The hurdle of humility
Our reporters hear something like this every week: “Oh, I don’t really want to make a big deal out of that.”
We find out about a good story, and go after it with great enthusiasm, only to come away empty. For every good story we write, another goes untold because humility stands in our way.
Small town and country folk shy away from pretentiousness. We’re a humble sort, and for the most part, that’s a good thing. Some people feel that having their stories published in the paper would come across as if they were on some sort of an ego trip. They don’t want to make a big deal of themselves.
The odd thing is, most folks usually enjoy talking to us, often at length, about their stories; however, some just don’t want theirs in the newspaper — that’s not being humble.
Humility, however, is not the same as silence. If humility equaled silence, history’s most-revered religious figures would have remained unknown. We all know of public heroes we admire, in part, for their humility.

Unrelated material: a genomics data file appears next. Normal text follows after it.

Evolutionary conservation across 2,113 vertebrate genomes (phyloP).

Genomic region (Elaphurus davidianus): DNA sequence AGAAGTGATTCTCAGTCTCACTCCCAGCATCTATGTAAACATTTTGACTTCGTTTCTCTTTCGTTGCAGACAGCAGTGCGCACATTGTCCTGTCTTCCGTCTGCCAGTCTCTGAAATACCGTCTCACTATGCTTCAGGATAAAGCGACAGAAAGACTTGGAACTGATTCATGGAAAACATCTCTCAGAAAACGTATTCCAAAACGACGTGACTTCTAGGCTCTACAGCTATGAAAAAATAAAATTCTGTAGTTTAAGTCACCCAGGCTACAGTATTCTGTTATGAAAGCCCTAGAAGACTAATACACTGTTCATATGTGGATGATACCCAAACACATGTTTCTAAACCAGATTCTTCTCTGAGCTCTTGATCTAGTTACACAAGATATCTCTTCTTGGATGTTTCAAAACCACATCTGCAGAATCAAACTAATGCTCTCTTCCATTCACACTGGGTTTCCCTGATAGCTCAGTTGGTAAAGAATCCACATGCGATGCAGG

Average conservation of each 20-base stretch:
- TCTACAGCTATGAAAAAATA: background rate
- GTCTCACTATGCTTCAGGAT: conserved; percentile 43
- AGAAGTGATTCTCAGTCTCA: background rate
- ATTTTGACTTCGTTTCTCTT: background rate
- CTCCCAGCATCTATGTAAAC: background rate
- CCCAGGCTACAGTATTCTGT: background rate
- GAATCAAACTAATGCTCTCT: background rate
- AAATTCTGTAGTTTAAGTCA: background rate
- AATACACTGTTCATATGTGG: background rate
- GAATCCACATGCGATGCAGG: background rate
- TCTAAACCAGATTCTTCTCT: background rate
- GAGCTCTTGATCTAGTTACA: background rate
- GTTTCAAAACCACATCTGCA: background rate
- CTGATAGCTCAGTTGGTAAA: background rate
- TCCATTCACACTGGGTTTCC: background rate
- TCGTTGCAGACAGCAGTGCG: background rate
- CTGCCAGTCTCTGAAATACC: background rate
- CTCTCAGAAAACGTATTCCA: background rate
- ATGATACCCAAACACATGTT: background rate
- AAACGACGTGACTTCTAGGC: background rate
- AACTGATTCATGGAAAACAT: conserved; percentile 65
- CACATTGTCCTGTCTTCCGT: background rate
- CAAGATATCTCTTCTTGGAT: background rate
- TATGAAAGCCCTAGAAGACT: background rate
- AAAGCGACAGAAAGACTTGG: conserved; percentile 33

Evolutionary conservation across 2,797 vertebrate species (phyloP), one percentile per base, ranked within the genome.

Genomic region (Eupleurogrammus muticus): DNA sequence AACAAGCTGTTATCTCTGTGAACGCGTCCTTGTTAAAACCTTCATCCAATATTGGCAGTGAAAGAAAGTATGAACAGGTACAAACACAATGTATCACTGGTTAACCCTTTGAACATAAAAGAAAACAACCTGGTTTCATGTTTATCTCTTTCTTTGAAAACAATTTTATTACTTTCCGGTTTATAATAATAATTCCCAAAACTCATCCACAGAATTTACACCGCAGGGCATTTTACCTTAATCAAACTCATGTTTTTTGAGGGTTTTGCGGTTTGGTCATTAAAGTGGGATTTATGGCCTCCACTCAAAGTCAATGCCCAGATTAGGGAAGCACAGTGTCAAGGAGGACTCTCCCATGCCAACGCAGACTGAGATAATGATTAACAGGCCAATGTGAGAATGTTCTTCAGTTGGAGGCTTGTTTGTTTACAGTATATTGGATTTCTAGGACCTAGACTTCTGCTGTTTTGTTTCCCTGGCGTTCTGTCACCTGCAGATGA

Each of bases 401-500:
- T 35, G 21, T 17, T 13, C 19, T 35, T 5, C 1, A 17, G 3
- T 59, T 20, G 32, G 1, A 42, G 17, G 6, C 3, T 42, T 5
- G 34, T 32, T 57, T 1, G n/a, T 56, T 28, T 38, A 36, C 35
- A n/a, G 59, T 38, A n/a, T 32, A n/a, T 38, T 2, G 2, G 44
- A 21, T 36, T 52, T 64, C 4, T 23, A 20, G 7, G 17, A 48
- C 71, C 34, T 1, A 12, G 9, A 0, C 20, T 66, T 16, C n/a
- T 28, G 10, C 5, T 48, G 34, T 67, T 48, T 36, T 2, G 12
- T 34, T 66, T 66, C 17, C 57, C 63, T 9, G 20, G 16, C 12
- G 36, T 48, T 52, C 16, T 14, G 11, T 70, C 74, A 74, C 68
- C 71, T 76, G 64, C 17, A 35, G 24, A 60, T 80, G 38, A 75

Humility is less about silence, and more about how your stories are told. It isn’t self-promotion when we’re the ones asking to share your story. You’re not shouting “Hey, look at me, I’m a really big deal!” We’re always glad, though, when it’s a big deal to someone that we want to tell his or her story in our papers.
Our readers are your friends and neighbors. You’d enjoy sitting down with most any of them over a cup of coffee and sharing your stories, and what would happen if you did?
You’d see them smile, you’d hear them laugh, you’d feel them reach out with a comforting touch and a knowing look. You would know that you made their day a little better by giving them reasons to laugh, to think, to feel.
Telling your story humbly, whether silly, odd, heartwarming, inspiring, or informative, is a gift. It’s a gift that helps many of our older readers and those in faraway places feel a part of our community. It’s a gift to enhance the true character and charm of our area. It’s a gift to our community heritage — as the popularity of our “Memories” column shows, people love reading even snippets of stories long after the telling.
Have I managed to sweep some of that humble pie off your table? I hope so. Your stories are worth telling. With humility, we’d like the honor of sharing them. And if it takes a little coffee to pry you loose, let me know. I’ll buy.
— david colburn
Last modified Feb. 12, 2015